Guest Blog: Managing Suicide Among People of Color

*This piece is edited from an original article published in the Summer 2022 issue of CAPITAL PSYCHIATRY, the Washington Psychiatric Society’s e-magazine.

As part of PRMS’ ongoing efforts to support the behavioral healthcare community and promote the organizations that work towards this mission, we are pleased to feature William B. Lawson MD, PhD, DLFAPA, and Donna Holland Barnes, PhD, as guest bloggers this month. Dr. Lawson is a Founder and Director of the Institute for Reducing Racial Disparities, Professor of Psychiatry and Behavioral Sciences at The George Washington University, Adjunct Professor at the University of Maryland College of Medicine, and Director of Mental Health Research at Emerson Clinical Research Institute. Donna Holland Barnes, PhD, is a certified grief recovery specialist, a certified life coach, and author of The Truth About Suicide, part of the “Truth About” series for middle school and high school students. Drs. Lawson and Barnes share their experience and thoughts on teaching about suicide in African American communities to psychiatric residents and medical students.

The Washington Psychiatric Society (WPS) is having a Presidential Symposium that is presenting the state of the science of suicide from a biopsychosocial issue, and our hope is that it will put suicide in the forefront of health issues. Suicide should be looked at as a public health issue impacting our communities, one that psychiatrists have special expertise in developing preventive measures and treatment strategies. Moreover, consideration of this issue is relevant across all communities in the DC-area.

For many years, psychiatrists learned to treat patients with suicidal thoughts and gestures with medication, and the problem would be solved. There was rarely any delving into what caused the patient to think that death was an option to solve their issues. The fact that the WPS is embarking on suicide from a biopsychosocial perspective is monumental. The suicide rates have increased yearly for the past 30 years, an increase of 33%.1,2 If medication was the answer, shouldn’t we have experienced a decrease at some point?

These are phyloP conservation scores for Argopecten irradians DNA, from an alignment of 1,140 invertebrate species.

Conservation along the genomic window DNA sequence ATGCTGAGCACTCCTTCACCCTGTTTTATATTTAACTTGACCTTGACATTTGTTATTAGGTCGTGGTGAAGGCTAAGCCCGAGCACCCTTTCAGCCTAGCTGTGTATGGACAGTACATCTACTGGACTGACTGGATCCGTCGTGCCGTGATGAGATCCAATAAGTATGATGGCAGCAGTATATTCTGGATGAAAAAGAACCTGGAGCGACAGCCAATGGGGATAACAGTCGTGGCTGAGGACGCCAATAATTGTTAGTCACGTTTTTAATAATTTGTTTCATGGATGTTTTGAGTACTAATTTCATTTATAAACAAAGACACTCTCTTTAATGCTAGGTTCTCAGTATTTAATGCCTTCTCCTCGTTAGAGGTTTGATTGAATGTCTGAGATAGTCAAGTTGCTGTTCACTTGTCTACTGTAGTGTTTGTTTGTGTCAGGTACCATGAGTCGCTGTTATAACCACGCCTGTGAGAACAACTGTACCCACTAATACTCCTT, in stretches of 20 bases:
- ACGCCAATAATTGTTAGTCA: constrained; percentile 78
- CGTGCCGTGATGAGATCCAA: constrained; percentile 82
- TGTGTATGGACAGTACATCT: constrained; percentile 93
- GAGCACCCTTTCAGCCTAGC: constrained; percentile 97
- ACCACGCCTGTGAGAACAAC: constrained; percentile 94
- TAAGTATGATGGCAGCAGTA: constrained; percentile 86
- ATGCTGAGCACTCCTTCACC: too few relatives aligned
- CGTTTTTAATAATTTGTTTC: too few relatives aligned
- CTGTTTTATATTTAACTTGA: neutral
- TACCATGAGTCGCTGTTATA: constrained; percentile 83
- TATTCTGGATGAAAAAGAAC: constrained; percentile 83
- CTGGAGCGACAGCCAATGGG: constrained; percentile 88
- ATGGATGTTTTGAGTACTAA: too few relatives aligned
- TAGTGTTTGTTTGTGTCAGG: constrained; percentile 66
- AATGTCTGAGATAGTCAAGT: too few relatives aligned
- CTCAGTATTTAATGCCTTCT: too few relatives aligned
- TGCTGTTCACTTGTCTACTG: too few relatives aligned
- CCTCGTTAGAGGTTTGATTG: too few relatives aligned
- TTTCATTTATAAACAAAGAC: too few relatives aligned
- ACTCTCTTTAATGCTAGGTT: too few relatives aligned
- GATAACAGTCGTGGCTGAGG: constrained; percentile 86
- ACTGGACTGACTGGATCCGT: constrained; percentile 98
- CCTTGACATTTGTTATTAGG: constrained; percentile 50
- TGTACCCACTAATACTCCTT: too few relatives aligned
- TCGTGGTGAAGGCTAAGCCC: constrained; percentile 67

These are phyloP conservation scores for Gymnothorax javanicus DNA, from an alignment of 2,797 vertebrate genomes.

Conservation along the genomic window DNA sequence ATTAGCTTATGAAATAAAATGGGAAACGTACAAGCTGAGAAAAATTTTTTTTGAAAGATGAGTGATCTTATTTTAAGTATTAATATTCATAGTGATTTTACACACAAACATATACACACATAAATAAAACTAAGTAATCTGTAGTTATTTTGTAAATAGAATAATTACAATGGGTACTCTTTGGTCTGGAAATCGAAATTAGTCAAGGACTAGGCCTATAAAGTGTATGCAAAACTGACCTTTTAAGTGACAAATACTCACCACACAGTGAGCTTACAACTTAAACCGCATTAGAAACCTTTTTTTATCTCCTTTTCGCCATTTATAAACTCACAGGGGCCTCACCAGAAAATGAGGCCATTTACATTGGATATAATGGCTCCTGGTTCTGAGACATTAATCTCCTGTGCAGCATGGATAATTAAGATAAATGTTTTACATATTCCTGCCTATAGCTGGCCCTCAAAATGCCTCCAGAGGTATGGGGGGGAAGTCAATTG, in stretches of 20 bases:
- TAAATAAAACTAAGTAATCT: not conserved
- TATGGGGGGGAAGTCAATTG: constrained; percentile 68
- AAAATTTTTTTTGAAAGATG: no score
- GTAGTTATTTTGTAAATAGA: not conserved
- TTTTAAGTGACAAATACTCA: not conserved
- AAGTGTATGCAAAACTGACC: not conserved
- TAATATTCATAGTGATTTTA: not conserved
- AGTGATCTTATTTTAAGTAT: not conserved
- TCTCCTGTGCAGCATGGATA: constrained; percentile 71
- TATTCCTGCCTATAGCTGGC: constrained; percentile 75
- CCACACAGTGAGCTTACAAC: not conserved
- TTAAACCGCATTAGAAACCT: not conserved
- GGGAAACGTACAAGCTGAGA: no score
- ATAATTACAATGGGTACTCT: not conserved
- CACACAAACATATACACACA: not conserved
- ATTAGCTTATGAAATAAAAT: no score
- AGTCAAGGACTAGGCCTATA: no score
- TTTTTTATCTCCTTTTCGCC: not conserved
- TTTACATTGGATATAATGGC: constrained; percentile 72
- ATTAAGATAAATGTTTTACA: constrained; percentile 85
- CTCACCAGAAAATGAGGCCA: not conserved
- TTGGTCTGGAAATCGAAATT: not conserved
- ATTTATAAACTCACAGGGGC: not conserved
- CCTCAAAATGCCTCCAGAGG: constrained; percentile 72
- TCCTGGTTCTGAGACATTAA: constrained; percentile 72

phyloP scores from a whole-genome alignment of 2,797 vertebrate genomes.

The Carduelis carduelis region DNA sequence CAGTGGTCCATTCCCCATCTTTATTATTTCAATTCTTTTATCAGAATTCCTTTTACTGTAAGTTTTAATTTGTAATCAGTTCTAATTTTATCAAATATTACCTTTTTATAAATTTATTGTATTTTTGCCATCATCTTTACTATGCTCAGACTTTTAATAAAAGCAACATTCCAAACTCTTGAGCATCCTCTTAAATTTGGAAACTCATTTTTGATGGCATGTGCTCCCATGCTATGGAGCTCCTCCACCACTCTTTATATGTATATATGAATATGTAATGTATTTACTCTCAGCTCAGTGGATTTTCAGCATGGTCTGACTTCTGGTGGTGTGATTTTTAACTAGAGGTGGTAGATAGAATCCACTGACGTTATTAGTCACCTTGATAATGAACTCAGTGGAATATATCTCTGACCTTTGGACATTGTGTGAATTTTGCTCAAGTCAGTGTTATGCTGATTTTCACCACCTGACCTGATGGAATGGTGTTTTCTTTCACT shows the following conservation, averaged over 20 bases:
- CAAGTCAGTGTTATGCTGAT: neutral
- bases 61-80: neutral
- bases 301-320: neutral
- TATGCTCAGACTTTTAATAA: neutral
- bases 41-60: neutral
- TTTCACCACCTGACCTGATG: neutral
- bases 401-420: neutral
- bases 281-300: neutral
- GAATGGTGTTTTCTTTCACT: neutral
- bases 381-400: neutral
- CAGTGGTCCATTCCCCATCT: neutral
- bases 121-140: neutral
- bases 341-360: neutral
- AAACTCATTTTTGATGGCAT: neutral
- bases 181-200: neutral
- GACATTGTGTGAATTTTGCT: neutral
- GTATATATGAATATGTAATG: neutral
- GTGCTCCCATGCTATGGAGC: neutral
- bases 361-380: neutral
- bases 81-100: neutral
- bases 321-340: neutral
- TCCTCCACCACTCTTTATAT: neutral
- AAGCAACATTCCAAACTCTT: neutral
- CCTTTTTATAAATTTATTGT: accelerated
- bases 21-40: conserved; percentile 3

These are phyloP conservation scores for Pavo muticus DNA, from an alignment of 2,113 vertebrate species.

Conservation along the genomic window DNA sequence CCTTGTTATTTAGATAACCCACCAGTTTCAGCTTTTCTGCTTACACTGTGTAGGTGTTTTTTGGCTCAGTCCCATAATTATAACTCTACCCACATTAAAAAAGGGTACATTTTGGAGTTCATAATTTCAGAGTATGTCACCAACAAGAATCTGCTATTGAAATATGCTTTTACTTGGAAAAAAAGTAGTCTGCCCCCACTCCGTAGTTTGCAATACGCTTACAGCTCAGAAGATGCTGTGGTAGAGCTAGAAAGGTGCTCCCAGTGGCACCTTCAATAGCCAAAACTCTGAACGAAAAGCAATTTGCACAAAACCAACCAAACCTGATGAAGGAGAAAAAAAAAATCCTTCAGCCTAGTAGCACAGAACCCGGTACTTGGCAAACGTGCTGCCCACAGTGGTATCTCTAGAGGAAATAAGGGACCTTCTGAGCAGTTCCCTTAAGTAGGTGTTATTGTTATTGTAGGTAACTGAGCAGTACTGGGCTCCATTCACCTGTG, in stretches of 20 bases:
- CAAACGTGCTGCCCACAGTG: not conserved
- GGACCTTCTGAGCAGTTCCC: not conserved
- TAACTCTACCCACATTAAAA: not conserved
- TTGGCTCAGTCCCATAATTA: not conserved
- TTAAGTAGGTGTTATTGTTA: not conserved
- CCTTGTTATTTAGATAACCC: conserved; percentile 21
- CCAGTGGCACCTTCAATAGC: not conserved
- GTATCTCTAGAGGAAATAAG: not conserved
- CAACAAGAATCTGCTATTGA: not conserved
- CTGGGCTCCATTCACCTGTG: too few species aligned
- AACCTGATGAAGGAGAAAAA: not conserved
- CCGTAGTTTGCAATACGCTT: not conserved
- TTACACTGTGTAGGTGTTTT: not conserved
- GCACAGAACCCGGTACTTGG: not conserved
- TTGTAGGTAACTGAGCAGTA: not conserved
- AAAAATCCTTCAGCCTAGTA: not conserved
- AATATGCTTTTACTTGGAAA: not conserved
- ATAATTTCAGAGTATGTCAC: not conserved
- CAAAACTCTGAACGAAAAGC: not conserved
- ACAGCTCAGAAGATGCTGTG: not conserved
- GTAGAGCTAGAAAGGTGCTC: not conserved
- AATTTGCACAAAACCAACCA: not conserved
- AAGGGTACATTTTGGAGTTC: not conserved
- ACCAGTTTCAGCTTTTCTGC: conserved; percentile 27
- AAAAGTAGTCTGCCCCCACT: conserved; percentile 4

As a medical student, I “discovered” that African Americans did not kill themselves. The faculty member who made that statement was not articulating an obscure observation. After all, it was thought that people of color rarely became depressed.3 During slavery, Africans were thought immune to most mental disorders, especially depression, since they were thought not to have the mental apparatus nor did they need to face the societal complexities that white people had to deal with.2

I was raised in rural Virginia in a poor, mostly African American community where these demographics were thought not to favor individuals killing themselves. Yet I remember a neighbor killing herself, a schoolmate resolving the domestic disputes in her family by killing herself, and an employee of my grandfather killing himself because he was diagnosed with cancer. Were these formally listed as suicides? I doubt it, if given the stigma about it in a rural community in the ‘50s and ‘60s.